Mergers, Acquisitions, and SharePoint

The Payoff of Strategy

Eric Riz

by Eric Riz on 12/11/2014

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Date Revised:
12/11/2014

Applies to:
acquisition, business strategy, Forrester, merger, Metalogix, Permira Funds, SharePoint, SharePointFest Chicago


In the business world, it goes without saying that over time through natural organizational forces, including growth, change and attrition, companies will either pivot or persevere on their original path. Depending on the market, that can lead to a merger with a complimentary organization, or an outright acquisition by a larger company.

The SharePoint world is no different, and has seen more than the average share of acquisitions of late. Over the last 16 months, I count roughly the same number of companies, most notably Axceler and AvePoint, who have made substantial moves by either joining forces with another firm or taking on substantial capital to proceed on their strategic path.

At the end of October, Metalogix announced that it had been acquired by Permira Funds, an international private equity firm. This move shines additional light on the collaboration services market, one that, according to Forrester, will grow rapidly to reach $67 billion by 2018. This growth is incredibly positive for our industry but moreover, drives home the growth and collaboration perspectives that are instilled in us overall.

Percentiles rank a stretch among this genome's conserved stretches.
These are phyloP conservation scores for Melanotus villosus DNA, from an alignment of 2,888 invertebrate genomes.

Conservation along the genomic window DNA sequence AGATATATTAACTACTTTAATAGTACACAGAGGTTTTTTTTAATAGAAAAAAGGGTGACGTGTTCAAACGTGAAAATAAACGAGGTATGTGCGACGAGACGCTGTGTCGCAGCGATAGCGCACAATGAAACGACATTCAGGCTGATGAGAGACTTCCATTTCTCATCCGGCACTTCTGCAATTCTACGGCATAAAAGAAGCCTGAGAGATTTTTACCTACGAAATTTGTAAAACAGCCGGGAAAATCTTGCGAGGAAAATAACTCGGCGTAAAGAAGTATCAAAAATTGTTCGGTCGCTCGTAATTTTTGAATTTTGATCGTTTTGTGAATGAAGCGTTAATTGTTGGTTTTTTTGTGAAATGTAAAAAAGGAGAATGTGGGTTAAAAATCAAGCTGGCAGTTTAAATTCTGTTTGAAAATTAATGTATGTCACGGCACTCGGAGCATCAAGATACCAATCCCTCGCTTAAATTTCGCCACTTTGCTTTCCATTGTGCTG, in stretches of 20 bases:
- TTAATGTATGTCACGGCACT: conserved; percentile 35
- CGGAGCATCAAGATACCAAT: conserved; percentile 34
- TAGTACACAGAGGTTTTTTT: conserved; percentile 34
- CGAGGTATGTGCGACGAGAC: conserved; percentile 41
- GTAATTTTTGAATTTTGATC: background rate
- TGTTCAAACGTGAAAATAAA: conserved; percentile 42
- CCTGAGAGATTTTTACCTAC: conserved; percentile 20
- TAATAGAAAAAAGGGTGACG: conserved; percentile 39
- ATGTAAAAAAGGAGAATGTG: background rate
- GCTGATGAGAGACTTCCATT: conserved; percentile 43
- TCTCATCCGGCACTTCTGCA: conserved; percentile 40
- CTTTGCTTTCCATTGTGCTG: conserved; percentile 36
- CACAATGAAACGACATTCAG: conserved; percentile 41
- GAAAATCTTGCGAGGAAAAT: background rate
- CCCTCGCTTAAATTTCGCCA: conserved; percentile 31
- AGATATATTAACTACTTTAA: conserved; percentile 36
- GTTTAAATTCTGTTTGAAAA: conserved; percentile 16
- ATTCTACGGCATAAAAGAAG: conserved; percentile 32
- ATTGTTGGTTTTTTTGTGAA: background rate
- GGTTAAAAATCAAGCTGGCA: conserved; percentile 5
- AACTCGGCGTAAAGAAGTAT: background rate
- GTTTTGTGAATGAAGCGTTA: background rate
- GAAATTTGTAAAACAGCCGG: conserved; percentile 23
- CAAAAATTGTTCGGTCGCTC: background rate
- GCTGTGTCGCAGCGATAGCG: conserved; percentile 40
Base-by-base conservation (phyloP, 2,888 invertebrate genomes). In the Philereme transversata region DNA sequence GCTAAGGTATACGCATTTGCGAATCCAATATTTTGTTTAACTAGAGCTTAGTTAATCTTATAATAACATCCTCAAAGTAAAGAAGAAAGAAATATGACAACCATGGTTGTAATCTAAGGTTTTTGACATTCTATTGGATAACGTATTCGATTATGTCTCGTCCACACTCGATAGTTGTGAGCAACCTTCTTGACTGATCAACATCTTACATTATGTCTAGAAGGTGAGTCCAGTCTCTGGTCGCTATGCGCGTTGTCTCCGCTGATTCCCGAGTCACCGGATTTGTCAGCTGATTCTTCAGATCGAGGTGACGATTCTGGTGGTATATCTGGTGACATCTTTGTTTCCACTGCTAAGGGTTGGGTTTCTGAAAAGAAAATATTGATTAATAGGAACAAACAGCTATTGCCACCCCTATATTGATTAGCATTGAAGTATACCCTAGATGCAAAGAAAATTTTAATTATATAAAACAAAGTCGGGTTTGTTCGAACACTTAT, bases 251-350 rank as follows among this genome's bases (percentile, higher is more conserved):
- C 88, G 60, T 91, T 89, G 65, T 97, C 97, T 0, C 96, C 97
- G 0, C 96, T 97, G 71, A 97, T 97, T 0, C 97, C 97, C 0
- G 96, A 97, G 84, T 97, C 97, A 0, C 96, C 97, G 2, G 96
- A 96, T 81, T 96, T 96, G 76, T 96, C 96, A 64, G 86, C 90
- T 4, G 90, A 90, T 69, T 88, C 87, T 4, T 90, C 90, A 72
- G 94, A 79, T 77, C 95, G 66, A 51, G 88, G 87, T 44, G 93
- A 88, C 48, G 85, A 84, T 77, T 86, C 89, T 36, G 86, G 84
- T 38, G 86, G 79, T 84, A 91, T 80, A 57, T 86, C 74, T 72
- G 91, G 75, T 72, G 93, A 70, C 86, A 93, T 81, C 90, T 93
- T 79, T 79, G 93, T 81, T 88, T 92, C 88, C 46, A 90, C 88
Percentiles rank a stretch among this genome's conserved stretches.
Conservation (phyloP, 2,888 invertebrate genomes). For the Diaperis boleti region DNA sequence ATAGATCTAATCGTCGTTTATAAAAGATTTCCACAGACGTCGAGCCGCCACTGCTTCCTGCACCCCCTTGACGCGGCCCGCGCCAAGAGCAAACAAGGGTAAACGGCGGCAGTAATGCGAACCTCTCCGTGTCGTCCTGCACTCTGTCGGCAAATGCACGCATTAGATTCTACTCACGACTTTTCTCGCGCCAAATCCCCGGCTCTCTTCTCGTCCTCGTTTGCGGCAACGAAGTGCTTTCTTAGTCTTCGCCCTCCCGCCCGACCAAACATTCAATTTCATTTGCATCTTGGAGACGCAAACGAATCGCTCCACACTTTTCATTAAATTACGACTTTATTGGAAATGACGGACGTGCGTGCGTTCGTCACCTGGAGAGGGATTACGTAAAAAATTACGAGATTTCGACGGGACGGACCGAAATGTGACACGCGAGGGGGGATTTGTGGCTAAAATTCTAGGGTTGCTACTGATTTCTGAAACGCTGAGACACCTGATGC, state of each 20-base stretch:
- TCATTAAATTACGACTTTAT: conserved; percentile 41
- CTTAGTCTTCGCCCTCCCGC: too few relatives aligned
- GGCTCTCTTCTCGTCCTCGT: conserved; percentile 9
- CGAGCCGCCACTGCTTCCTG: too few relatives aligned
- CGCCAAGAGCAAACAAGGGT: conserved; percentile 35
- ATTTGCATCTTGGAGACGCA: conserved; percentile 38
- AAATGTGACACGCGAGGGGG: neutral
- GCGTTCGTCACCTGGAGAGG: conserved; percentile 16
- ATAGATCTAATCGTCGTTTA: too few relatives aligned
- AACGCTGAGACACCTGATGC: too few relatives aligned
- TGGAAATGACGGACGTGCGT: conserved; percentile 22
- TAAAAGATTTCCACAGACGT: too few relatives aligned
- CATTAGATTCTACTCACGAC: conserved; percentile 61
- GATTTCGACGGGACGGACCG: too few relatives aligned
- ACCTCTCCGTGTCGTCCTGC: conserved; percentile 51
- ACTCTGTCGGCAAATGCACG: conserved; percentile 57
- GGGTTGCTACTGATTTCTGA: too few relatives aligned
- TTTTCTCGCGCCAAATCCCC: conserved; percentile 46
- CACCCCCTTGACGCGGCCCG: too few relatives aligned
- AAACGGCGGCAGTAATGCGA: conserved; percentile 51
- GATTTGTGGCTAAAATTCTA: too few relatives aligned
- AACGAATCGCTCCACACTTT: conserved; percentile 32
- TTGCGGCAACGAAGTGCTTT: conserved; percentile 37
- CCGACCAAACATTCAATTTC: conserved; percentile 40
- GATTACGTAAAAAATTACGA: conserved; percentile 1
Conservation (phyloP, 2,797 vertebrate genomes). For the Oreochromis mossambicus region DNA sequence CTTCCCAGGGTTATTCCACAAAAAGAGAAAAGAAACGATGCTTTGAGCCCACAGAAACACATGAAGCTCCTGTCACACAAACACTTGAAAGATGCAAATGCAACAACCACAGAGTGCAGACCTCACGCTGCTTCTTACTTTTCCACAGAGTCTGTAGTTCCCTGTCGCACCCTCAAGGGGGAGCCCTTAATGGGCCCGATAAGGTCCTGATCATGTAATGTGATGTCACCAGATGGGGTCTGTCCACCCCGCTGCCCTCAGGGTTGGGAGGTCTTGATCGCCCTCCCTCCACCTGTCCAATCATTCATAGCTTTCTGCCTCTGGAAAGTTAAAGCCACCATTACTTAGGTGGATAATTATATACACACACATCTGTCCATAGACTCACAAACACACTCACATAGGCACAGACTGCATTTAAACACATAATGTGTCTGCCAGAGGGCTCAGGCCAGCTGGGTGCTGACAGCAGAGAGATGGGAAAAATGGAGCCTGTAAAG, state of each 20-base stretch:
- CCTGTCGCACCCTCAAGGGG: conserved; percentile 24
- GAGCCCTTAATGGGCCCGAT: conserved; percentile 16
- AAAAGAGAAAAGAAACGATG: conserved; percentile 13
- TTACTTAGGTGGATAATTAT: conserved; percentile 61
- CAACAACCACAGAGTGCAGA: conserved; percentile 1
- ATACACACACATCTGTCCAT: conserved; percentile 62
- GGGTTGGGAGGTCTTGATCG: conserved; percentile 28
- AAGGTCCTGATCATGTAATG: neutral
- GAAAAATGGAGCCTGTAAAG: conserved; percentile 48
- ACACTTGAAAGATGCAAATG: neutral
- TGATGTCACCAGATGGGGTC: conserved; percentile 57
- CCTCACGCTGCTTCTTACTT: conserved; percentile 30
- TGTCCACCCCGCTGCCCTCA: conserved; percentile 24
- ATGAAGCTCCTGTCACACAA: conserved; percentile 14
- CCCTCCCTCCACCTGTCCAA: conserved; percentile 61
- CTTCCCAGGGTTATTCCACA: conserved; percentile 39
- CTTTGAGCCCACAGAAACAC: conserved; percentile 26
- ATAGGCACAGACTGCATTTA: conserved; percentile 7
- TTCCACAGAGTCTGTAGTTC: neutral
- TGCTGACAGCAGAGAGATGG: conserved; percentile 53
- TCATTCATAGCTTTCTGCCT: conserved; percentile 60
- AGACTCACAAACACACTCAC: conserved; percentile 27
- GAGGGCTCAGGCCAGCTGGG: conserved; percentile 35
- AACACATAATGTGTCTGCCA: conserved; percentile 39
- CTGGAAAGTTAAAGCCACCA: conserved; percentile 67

In a strategic talk I gave yesterday to an audience at SharePointFest Chicago, I spoke about the importance of creating a sustainable technology journey for an organization. Whether looking at this from a services perspective or internal to your own organization, creating a strong foundation comprised of an IT strategy and roadmap created through connected conversations is critical. As you move forward on your path to success, this strategy and roadmap must constantly be reviewed and challenged to ensure you are effectively keeping up with market demands and changes. In the mergers and acquisition space, companies look for these important elements when assessing their interest in a company; so never under-estimate the criticality of your strategy. Who knows—your firm might be the next one in the headlines.


Topic: Business Strategy

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